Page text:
Conversely, area denial attempts in Yemen are not conducted by massive weight of fire, but through the use of accurate guided weapons with large warheads. Over the past weeks, a number of Tochka guided missiles were launched by forces loyal to former Yemeni President Abdullah Saleh at forward operating bases used by Saudi-led coalition forces. These strikes caused significant casualties, potentially weakening the resolve of Saudi coalition partners to remain committed to the fight. At the same time, these strikes are also destroying valuable equipment as well as disrupting the coalition's attempts to set up command centers and logistics depots near the front lines.
To be effective, area denial efforts do not necessarily need to halt or drive out opposing forces entirely.
In the fight against the Islamic State in Iraq, U.S. forces have consistently applied the same anti-access concept, denying the use of ridgelines and hilltops to Islamic State fighters. Likewise, the militant group is itself adept at using improvised explosive devices and a handful of mobile sharpshooters to hamper Iraqi forces from taking ground from them, especially in urban areas.
Countering Area Denial
It is important to remember, however, that area denial is not a one-sided ploy — attacking forces have their own doctrinal approach to overcoming an enemy's efforts to prevent access. In Yemen, Saudi forces deployed Patriot missile defense systems to interdict incoming projectiles, though these have not been able to effectively prevent all the Tochka strikes. In Ukraine, counter-battery radars have become one of the most important tools of the Ukrainian military when it comes to protecting its forces from separatist and Russian artillery. The ability to accurately pinpoint where artillery rounds are coming from enables counter-battery fire, meaning that the enemy cannot use indirect fire with impunity. But these technological countermeasures are only part of the solution. The other aspect is a change in tactics: modifying the pattern of deployments and rethinking attainable objectives while confronting area denial operations. Changes in behavior, techniques and procedures play an important part in improving the survivability of forces in combat but can be a double-edged sword. Dispersing forces across a given area can prevent susceptibility to massed artillery stirkes, but such a move can erode the concentrated combat effectiveness of an attacking force, while benefitting the defenders.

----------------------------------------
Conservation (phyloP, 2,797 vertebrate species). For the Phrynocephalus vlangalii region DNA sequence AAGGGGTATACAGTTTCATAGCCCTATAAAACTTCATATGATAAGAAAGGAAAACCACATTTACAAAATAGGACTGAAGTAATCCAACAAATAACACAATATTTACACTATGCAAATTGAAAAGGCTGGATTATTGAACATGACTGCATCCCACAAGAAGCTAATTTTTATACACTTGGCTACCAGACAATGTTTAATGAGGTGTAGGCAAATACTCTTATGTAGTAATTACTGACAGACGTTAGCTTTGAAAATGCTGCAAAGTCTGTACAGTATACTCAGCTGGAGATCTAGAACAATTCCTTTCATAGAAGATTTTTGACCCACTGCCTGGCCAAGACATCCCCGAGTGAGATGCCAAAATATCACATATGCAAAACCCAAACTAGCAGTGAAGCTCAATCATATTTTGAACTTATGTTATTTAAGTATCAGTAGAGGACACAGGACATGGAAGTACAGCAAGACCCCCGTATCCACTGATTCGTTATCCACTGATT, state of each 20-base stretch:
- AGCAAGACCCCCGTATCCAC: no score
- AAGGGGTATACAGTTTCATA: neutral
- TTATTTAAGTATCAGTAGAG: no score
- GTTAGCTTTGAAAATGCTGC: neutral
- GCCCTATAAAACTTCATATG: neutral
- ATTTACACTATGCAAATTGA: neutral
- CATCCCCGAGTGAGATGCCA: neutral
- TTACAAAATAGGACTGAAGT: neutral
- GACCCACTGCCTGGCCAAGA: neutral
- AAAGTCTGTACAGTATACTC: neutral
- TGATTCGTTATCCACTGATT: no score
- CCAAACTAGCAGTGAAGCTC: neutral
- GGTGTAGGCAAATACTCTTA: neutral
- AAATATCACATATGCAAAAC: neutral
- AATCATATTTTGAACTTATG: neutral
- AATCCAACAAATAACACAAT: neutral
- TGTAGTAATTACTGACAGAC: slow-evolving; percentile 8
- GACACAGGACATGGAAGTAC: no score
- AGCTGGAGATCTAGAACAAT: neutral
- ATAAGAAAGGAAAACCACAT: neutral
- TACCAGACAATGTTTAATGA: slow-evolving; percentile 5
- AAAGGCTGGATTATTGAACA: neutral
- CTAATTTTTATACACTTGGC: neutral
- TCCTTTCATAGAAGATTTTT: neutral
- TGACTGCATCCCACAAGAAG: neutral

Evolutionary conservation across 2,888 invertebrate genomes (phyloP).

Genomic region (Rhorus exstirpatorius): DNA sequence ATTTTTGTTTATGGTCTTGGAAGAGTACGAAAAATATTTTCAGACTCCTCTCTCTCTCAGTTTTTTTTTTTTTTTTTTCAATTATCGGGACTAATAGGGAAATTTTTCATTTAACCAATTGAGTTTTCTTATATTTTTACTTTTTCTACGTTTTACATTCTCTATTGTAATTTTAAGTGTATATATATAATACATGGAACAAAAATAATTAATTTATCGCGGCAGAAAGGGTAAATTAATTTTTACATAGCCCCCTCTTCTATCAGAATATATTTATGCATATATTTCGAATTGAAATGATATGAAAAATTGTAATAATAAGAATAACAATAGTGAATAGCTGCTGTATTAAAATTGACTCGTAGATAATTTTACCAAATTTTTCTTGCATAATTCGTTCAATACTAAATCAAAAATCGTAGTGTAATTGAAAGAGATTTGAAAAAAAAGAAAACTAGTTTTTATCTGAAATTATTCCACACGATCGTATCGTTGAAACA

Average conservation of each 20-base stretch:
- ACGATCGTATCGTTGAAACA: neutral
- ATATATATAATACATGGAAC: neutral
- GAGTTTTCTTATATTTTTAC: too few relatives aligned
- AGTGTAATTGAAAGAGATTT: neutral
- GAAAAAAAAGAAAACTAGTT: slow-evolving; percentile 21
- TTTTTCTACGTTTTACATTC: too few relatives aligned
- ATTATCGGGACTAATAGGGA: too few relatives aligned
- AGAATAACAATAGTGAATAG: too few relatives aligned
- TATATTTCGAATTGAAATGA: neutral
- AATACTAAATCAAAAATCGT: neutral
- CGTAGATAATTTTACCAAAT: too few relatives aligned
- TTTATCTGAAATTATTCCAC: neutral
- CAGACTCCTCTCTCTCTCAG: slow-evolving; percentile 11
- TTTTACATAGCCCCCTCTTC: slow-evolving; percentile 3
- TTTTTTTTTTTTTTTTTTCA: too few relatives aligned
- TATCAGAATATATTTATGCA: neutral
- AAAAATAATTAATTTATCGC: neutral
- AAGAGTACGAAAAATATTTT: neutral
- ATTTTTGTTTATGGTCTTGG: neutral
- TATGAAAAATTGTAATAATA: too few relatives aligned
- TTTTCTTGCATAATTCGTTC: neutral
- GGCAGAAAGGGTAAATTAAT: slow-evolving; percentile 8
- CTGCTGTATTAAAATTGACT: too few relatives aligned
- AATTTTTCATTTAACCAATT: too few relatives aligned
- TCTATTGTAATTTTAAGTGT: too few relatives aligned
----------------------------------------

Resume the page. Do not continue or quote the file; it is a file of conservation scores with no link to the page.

Of course, aerial operations and naval access can and do play an important part in area denial for ground forces. In Ukraine, area denial efforts would not have been as successful or sustainable had the Ukrainian air force had free rein to strike separatist positions. Denying air space to Ukrainian combat helicopters and ground attack aircraft was an important first step to holding up the advance of ground forces.
Similarly, in Yemen, the guided missile systems that Saleh loyalists are now applying against the advancing coalition ground forces have been a priority target of the Saudi-led air campaign. The lengths to which Saleh's forces go to protect these weapon systems and hide them from coalition airstrikes shows how important they are to the anti-coalition strategy. It also highlights the need for accurate and timely intelligence regarding area denial and counter-area denial operations. To maintain such capability, strict operational security is required. For forces defending against area denial efforts, intelligence, surveillance and reconnaissance assets become critical — including foot patrols, spies, radio interception stations, satellites and drones, among other intelligence collection sources.
Along with improving technological countermeasures and more effective procedures to increase resilience against area denial weapons, expanding intelligence capabilities is key to identifying, locating and defeating such efforts in ongoing wars and the inevitable wars to come.